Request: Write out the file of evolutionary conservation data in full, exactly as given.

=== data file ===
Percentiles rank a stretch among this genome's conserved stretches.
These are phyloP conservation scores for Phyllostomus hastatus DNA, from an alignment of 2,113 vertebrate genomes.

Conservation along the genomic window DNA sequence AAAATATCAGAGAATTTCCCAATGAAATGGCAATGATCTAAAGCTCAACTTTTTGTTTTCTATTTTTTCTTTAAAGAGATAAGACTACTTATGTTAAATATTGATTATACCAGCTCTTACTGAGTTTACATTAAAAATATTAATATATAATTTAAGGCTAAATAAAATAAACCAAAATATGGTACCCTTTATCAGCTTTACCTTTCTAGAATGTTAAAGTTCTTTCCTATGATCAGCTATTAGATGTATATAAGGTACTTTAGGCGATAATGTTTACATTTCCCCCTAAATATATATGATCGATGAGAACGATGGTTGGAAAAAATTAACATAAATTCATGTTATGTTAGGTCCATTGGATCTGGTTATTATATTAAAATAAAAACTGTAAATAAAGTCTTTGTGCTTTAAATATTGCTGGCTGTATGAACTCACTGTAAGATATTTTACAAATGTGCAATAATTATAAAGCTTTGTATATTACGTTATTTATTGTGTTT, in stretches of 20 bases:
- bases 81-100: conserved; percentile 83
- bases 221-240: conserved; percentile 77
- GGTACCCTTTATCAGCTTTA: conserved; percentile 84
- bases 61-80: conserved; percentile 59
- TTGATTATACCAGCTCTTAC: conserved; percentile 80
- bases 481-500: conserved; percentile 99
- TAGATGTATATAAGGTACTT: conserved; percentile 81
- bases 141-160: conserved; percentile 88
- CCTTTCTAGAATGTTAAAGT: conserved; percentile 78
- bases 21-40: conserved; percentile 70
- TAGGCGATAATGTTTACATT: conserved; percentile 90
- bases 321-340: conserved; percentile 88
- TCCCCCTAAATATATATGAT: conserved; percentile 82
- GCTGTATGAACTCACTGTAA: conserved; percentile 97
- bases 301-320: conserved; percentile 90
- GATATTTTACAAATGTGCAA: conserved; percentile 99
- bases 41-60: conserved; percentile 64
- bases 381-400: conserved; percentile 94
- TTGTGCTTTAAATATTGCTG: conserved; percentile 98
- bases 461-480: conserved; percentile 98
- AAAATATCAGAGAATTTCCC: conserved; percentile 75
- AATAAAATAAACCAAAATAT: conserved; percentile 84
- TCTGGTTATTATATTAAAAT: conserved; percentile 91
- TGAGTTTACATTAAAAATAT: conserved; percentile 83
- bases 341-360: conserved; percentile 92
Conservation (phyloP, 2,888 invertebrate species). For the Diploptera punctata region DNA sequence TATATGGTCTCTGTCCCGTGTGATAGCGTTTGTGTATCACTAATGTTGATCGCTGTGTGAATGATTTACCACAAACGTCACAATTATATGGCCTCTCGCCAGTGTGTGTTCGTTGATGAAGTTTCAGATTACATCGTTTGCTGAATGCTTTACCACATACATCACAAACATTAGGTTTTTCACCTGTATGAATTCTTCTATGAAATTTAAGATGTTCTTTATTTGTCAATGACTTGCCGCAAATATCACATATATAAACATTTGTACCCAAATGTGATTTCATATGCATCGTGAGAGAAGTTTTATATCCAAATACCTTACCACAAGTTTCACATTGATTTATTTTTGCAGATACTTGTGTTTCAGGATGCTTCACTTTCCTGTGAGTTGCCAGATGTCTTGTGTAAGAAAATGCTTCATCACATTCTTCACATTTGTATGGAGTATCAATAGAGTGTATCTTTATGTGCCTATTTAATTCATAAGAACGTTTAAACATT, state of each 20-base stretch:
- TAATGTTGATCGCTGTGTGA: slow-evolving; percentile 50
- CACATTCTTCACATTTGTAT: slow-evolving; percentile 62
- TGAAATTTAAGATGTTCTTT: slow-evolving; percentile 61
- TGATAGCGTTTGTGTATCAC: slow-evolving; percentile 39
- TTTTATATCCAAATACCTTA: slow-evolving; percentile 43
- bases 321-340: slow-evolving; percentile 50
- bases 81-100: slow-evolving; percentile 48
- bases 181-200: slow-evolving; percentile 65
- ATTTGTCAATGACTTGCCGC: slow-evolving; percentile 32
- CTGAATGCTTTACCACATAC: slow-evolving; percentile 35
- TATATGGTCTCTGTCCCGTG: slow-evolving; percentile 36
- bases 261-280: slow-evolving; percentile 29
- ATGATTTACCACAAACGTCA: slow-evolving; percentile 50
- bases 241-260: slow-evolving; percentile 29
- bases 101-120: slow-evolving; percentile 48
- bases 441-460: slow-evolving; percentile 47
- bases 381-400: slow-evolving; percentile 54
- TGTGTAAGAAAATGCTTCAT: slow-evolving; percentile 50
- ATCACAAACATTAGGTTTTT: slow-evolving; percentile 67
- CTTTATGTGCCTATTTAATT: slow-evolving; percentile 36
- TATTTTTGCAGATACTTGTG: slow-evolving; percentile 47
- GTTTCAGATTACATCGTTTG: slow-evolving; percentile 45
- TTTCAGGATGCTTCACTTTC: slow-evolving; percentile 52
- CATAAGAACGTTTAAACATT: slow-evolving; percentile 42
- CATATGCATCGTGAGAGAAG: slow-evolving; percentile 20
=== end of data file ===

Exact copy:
Percentiles rank a stretch among this genome's conserved stretches.
These are phyloP conservation scores for Phyllostomus hastatus DNA, from an alignment of 2,113 vertebrate genomes.

Conservation along the genomic window DNA sequence AAAATATCAGAGAATTTCCCAATGAAATGGCAATGATCTAAAGCTCAACTTTTTGTTTTCTATTTTTTCTTTAAAGAGATAAGACTACTTATGTTAAATATTGATTATACCAGCTCTTACTGAGTTTACATTAAAAATATTAATATATAATTTAAGGCTAAATAAAATAAACCAAAATATGGTACCCTTTATCAGCTTTACCTTTCTAGAATGTTAAAGTTCTTTCCTATGATCAGCTATTAGATGTATATAAGGTACTTTAGGCGATAATGTTTACATTTCCCCCTAAATATATATGATCGATGAGAACGATGGTTGGAAAAAATTAACATAAATTCATGTTATGTTAGGTCCATTGGATCTGGTTATTATATTAAAATAAAAACTGTAAATAAAGTCTTTGTGCTTTAAATATTGCTGGCTGTATGAACTCACTGTAAGATATTTTACAAATGTGCAATAATTATAAAGCTTTGTATATTACGTTATTTATTGTGTTT, in stretches of 20 bases:
- bases 81-100: conserved; percentile 83
- bases 221-240: conserved; percentile 77
- GGTACCCTTTATCAGCTTTA: conserved; percentile 84
- bases 61-80: conserved; percentile 59
- TTGATTATACCAGCTCTTAC: conserved; percentile 80
- bases 481-500: conserved; percentile 99
- TAGATGTATATAAGGTACTT: conserved; percentile 81
- bases 141-160: conserved; percentile 88
- CCTTTCTAGAATGTTAAAGT: conserved; percentile 78
- bases 21-40: conserved; percentile 70
- TAGGCGATAATGTTTACATT: conserved; percentile 90
- bases 321-340: conserved; percentile 88
- TCCCCCTAAATATATATGAT: conserved; percentile 82
- GCTGTATGAACTCACTGTAA: conserved; percentile 97
- bases 301-320: conserved; percentile 90
- GATATTTTACAAATGTGCAA: conserved; percentile 99
- bases 41-60: conserved; percentile 64
- bases 381-400: conserved; percentile 94
- TTGTGCTTTAAATATTGCTG: conserved; percentile 98
- bases 461-480: conserved; percentile 98
- AAAATATCAGAGAATTTCCC: conserved; percentile 75
- AATAAAATAAACCAAAATAT: conserved; percentile 84
- TCTGGTTATTATATTAAAAT: conserved; percentile 91
- TGAGTTTACATTAAAAATAT: conserved; percentile 83
- bases 341-360: conserved; percentile 92
Conservation (phyloP, 2,888 invertebrate species). For the Diploptera punctata region DNA sequence TATATGGTCTCTGTCCCGTGTGATAGCGTTTGTGTATCACTAATGTTGATCGCTGTGTGAATGATTTACCACAAACGTCACAATTATATGGCCTCTCGCCAGTGTGTGTTCGTTGATGAAGTTTCAGATTACATCGTTTGCTGAATGCTTTACCACATACATCACAAACATTAGGTTTTTCACCTGTATGAATTCTTCTATGAAATTTAAGATGTTCTTTATTTGTCAATGACTTGCCGCAAATATCACATATATAAACATTTGTACCCAAATGTGATTTCATATGCATCGTGAGAGAAGTTTTATATCCAAATACCTTACCACAAGTTTCACATTGATTTATTTTTGCAGATACTTGTGTTTCAGGATGCTTCACTTTCCTGTGAGTTGCCAGATGTCTTGTGTAAGAAAATGCTTCATCACATTCTTCACATTTGTATGGAGTATCAATAGAGTGTATCTTTATGTGCCTATTTAATTCATAAGAACGTTTAAACATT, state of each 20-base stretch:
- TAATGTTGATCGCTGTGTGA: slow-evolving; percentile 50
- CACATTCTTCACATTTGTAT: slow-evolving; percentile 62
- TGAAATTTAAGATGTTCTTT: slow-evolving; percentile 61
- TGATAGCGTTTGTGTATCAC: slow-evolving; percentile 39
- TTTTATATCCAAATACCTTA: slow-evolving; percentile 43
- bases 321-340: slow-evolving; percentile 50
- bases 81-100: slow-evolving; percentile 48
- bases 181-200: slow-evolving; percentile 65
- ATTTGTCAATGACTTGCCGC: slow-evolving; percentile 32
- CTGAATGCTTTACCACATAC: slow-evolving; percentile 35
- TATATGGTCTCTGTCCCGTG: slow-evolving; percentile 36
- bases 261-280: slow-evolving; percentile 29
- ATGATTTACCACAAACGTCA: slow-evolving; percentile 50
- bases 241-260: slow-evolving; percentile 29
- bases 101-120: slow-evolving; percentile 48
- bases 441-460: slow-evolving; percentile 47
- bases 381-400: slow-evolving; percentile 54
- TGTGTAAGAAAATGCTTCAT: slow-evolving; percentile 50
- ATCACAAACATTAGGTTTTT: slow-evolving; percentile 67
- CTTTATGTGCCTATTTAATT: slow-evolving; percentile 36
- TATTTTTGCAGATACTTGTG: slow-evolving; percentile 47
- GTTTCAGATTACATCGTTTG: slow-evolving; percentile 45
- TTTCAGGATGCTTCACTTTC: slow-evolving; percentile 52
- CATAAGAACGTTTAAACATT: slow-evolving; percentile 42
- CATATGCATCGTGAGAGAAG: slow-evolving; percentile 20